create or strengthen the Delegation’s legal, communication, economic and security sections, drawing on other EU staff already in Bosnia and upgrading the field office in Banja Luka; increase the Delegation’s own budget to a level commensurate with its new responsibilities; and
increase funding under the Instrument for Pre-accession Assistance (IPA) to levels comparable to those in neighbouring countries and consistent with the EU’s stated aim to lead in Bosnia.
Though the EU has long aspired to lead the international effort in Bosnia, member states and other Brussels actors still have to settle differences over timing, strategy, staffing and financing of a reinforced presence and mission. If they cannot do so in early 2011 – starting with a comprehensive discussion by foreign ministers at the 31 January Foreign Affairs Council – and Bosnian officials fail to support the process by making a genuine effort to work towards EU integration, the handover risks being botched. Bosnia could then be left with the worst of both worlds: rivalry between an enfeebled OHR and an EU Delegation struggling ineffectively to assert itself.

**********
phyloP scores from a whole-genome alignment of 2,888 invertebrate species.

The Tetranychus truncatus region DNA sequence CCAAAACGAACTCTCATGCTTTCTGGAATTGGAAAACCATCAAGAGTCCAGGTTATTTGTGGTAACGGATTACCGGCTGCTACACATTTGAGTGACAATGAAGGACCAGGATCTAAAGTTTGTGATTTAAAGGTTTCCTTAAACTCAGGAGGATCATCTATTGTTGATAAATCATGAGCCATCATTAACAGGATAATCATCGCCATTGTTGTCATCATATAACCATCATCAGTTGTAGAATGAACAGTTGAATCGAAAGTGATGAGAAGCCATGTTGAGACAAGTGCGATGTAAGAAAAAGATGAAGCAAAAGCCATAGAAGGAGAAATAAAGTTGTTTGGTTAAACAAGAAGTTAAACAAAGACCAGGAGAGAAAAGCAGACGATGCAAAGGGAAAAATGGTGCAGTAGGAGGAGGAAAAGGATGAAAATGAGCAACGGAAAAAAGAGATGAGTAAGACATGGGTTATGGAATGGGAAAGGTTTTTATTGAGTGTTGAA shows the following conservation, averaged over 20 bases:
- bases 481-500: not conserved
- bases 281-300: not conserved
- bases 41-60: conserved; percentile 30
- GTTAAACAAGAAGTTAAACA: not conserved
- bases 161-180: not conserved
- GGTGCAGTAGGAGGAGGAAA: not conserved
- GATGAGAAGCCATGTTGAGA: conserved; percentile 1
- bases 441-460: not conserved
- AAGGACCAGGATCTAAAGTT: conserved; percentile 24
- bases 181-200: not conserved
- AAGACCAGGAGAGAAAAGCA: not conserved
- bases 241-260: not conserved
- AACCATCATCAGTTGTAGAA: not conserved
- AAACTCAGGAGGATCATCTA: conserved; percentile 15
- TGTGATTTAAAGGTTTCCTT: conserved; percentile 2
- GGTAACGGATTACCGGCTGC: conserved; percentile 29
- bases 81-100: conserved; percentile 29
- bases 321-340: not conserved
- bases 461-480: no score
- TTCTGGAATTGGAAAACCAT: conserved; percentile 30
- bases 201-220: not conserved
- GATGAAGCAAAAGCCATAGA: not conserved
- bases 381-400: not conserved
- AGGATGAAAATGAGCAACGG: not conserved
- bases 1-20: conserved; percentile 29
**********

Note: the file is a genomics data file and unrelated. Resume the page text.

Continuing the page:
To help avoid this, the PIC should:
refocus OHR on its own unfinished business, especially dealing with the cases of Bosnians it has barred from public office, while limiting its use of executive powers to a true emergency;
support the EU’s leading role in Bosnia by agreeing to a transfer of the EU Special Representative (EUSR), currently double-hatted as the High Representative, and that official’s staff to the EU Delegation; and
continue to commit to Bosnia’s territorial integrity and sovereignty, support the executive mandate of the EU military force (EUFOR) that took over from NATO in the country and keep the UN Security Council apprised of any threat to the 1995 Dayton Agreement or subsequent Security Council resolutions.
Once freed from its link to OHR, the EU’s diplomatic team should be able to focus on facilitating the political process and helping Bosnia’s disparate communities find the single voice required to interact responsibly with their European neighbours.
Sarajevo/Istanbul/Brussels, 11 January 2011